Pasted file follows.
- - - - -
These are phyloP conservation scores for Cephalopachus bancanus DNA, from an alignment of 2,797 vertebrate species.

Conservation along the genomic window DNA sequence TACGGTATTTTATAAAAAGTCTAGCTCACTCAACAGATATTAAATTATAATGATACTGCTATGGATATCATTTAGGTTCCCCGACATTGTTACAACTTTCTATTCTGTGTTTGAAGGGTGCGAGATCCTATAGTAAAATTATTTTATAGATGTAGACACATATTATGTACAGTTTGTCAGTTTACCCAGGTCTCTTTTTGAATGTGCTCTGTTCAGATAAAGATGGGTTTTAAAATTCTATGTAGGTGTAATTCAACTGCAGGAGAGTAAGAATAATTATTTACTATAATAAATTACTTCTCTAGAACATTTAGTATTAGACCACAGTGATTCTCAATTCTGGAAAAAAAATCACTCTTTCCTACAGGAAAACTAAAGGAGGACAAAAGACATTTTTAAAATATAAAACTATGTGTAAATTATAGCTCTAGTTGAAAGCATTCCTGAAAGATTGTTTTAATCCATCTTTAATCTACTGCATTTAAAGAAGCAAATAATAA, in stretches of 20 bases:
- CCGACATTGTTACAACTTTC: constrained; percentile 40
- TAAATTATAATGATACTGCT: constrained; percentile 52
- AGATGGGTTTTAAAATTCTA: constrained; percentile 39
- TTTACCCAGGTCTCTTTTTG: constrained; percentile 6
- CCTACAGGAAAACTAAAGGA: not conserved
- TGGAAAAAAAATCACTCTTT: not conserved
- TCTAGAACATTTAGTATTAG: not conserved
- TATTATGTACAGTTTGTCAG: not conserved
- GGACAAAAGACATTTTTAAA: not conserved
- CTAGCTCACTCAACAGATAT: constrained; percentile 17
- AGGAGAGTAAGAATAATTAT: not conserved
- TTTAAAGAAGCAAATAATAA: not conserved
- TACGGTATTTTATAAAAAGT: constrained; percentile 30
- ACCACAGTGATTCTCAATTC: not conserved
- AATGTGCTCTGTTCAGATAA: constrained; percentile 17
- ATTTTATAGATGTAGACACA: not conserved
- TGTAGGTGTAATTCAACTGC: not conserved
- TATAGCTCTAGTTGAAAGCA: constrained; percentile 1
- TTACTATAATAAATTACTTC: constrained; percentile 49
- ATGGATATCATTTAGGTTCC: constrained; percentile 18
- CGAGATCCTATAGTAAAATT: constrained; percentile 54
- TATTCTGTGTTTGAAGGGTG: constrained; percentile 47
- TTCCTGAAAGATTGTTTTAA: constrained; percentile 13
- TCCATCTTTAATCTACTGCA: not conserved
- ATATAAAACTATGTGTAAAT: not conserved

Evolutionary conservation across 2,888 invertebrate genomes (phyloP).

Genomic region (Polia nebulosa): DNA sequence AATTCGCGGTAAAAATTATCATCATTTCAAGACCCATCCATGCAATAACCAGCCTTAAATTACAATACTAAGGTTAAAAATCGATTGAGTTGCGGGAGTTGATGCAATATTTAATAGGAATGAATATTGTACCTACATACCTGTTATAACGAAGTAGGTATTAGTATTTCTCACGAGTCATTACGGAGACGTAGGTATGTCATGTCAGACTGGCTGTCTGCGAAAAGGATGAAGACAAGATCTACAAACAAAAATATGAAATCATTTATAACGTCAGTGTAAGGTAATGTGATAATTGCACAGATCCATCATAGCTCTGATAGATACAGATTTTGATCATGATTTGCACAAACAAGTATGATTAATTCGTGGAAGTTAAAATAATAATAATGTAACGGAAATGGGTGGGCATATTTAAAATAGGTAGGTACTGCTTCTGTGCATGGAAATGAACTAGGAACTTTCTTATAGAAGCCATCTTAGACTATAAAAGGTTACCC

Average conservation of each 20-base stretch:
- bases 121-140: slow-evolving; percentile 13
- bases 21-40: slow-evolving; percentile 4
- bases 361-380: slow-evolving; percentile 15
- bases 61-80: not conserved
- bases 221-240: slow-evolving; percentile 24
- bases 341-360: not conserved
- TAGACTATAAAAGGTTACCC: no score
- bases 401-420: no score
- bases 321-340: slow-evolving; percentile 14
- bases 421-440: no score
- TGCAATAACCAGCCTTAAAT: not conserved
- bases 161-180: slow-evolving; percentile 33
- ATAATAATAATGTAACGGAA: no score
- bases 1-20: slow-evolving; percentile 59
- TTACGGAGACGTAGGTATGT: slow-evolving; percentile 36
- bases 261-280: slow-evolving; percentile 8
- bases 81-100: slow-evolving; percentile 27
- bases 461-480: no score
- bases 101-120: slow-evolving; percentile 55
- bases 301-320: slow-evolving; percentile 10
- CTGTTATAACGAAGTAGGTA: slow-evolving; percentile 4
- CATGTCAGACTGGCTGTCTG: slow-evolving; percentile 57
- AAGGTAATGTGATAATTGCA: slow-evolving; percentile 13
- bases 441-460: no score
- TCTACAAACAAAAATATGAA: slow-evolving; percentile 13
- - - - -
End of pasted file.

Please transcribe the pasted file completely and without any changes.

These are phyloP conservation scores for Cephalopachus bancanus DNA, from an alignment of 2,797 vertebrate species.

Conservation along the genomic window DNA sequence TACGGTATTTTATAAAAAGTCTAGCTCACTCAACAGATATTAAATTATAATGATACTGCTATGGATATCATTTAGGTTCCCCGACATTGTTACAACTTTCTATTCTGTGTTTGAAGGGTGCGAGATCCTATAGTAAAATTATTTTATAGATGTAGACACATATTATGTACAGTTTGTCAGTTTACCCAGGTCTCTTTTTGAATGTGCTCTGTTCAGATAAAGATGGGTTTTAAAATTCTATGTAGGTGTAATTCAACTGCAGGAGAGTAAGAATAATTATTTACTATAATAAATTACTTCTCTAGAACATTTAGTATTAGACCACAGTGATTCTCAATTCTGGAAAAAAAATCACTCTTTCCTACAGGAAAACTAAAGGAGGACAAAAGACATTTTTAAAATATAAAACTATGTGTAAATTATAGCTCTAGTTGAAAGCATTCCTGAAAGATTGTTTTAATCCATCTTTAATCTACTGCATTTAAAGAAGCAAATAATAA, in stretches of 20 bases:
- CCGACATTGTTACAACTTTC: constrained; percentile 40
- TAAATTATAATGATACTGCT: constrained; percentile 52
- AGATGGGTTTTAAAATTCTA: constrained; percentile 39
- TTTACCCAGGTCTCTTTTTG: constrained; percentile 6
- CCTACAGGAAAACTAAAGGA: not conserved
- TGGAAAAAAAATCACTCTTT: not conserved
- TCTAGAACATTTAGTATTAG: not conserved
- TATTATGTACAGTTTGTCAG: not conserved
- GGACAAAAGACATTTTTAAA: not conserved
- CTAGCTCACTCAACAGATAT: constrained; percentile 17
- AGGAGAGTAAGAATAATTAT: not conserved
- TTTAAAGAAGCAAATAATAA: not conserved
- TACGGTATTTTATAAAAAGT: constrained; percentile 30
- ACCACAGTGATTCTCAATTC: not conserved
- AATGTGCTCTGTTCAGATAA: constrained; percentile 17
- ATTTTATAGATGTAGACACA: not conserved
- TGTAGGTGTAATTCAACTGC: not conserved
- TATAGCTCTAGTTGAAAGCA: constrained; percentile 1
- TTACTATAATAAATTACTTC: constrained; percentile 49
- ATGGATATCATTTAGGTTCC: constrained; percentile 18
- CGAGATCCTATAGTAAAATT: constrained; percentile 54
- TATTCTGTGTTTGAAGGGTG: constrained; percentile 47
- TTCCTGAAAGATTGTTTTAA: constrained; percentile 13
- TCCATCTTTAATCTACTGCA: not conserved
- ATATAAAACTATGTGTAAAT: not conserved

Evolutionary conservation across 2,888 invertebrate genomes (phyloP).

Genomic region (Polia nebulosa): DNA sequence AATTCGCGGTAAAAATTATCATCATTTCAAGACCCATCCATGCAATAACCAGCCTTAAATTACAATACTAAGGTTAAAAATCGATTGAGTTGCGGGAGTTGATGCAATATTTAATAGGAATGAATATTGTACCTACATACCTGTTATAACGAAGTAGGTATTAGTATTTCTCACGAGTCATTACGGAGACGTAGGTATGTCATGTCAGACTGGCTGTCTGCGAAAAGGATGAAGACAAGATCTACAAACAAAAATATGAAATCATTTATAACGTCAGTGTAAGGTAATGTGATAATTGCACAGATCCATCATAGCTCTGATAGATACAGATTTTGATCATGATTTGCACAAACAAGTATGATTAATTCGTGGAAGTTAAAATAATAATAATGTAACGGAAATGGGTGGGCATATTTAAAATAGGTAGGTACTGCTTCTGTGCATGGAAATGAACTAGGAACTTTCTTATAGAAGCCATCTTAGACTATAAAAGGTTACCC

Average conservation of each 20-base stretch:
- bases 121-140: slow-evolving; percentile 13
- bases 21-40: slow-evolving; percentile 4
- bases 361-380: slow-evolving; percentile 15
- bases 61-80: not conserved
- bases 221-240: slow-evolving; percentile 24
- bases 341-360: not conserved
- TAGACTATAAAAGGTTACCC: no score
- bases 401-420: no score
- bases 321-340: slow-evolving; percentile 14
- bases 421-440: no score
- TGCAATAACCAGCCTTAAAT: not conserved
- bases 161-180: slow-evolving; percentile 33
- ATAATAATAATGTAACGGAA: no score
- bases 1-20: slow-evolving; percentile 59
- TTACGGAGACGTAGGTATGT: slow-evolving; percentile 36
- bases 261-280: slow-evolving; percentile 8
- bases 81-100: slow-evolving; percentile 27
- bases 461-480: no score
- bases 101-120: slow-evolving; percentile 55
- bases 301-320: slow-evolving; percentile 10
- CTGTTATAACGAAGTAGGTA: slow-evolving; percentile 4
- CATGTCAGACTGGCTGTCTG: slow-evolving; percentile 57
- AAGGTAATGTGATAATTGCA: slow-evolving; percentile 13
- bases 441-460: no score
- TCTACAAACAAAAATATGAA: slow-evolving; percentile 13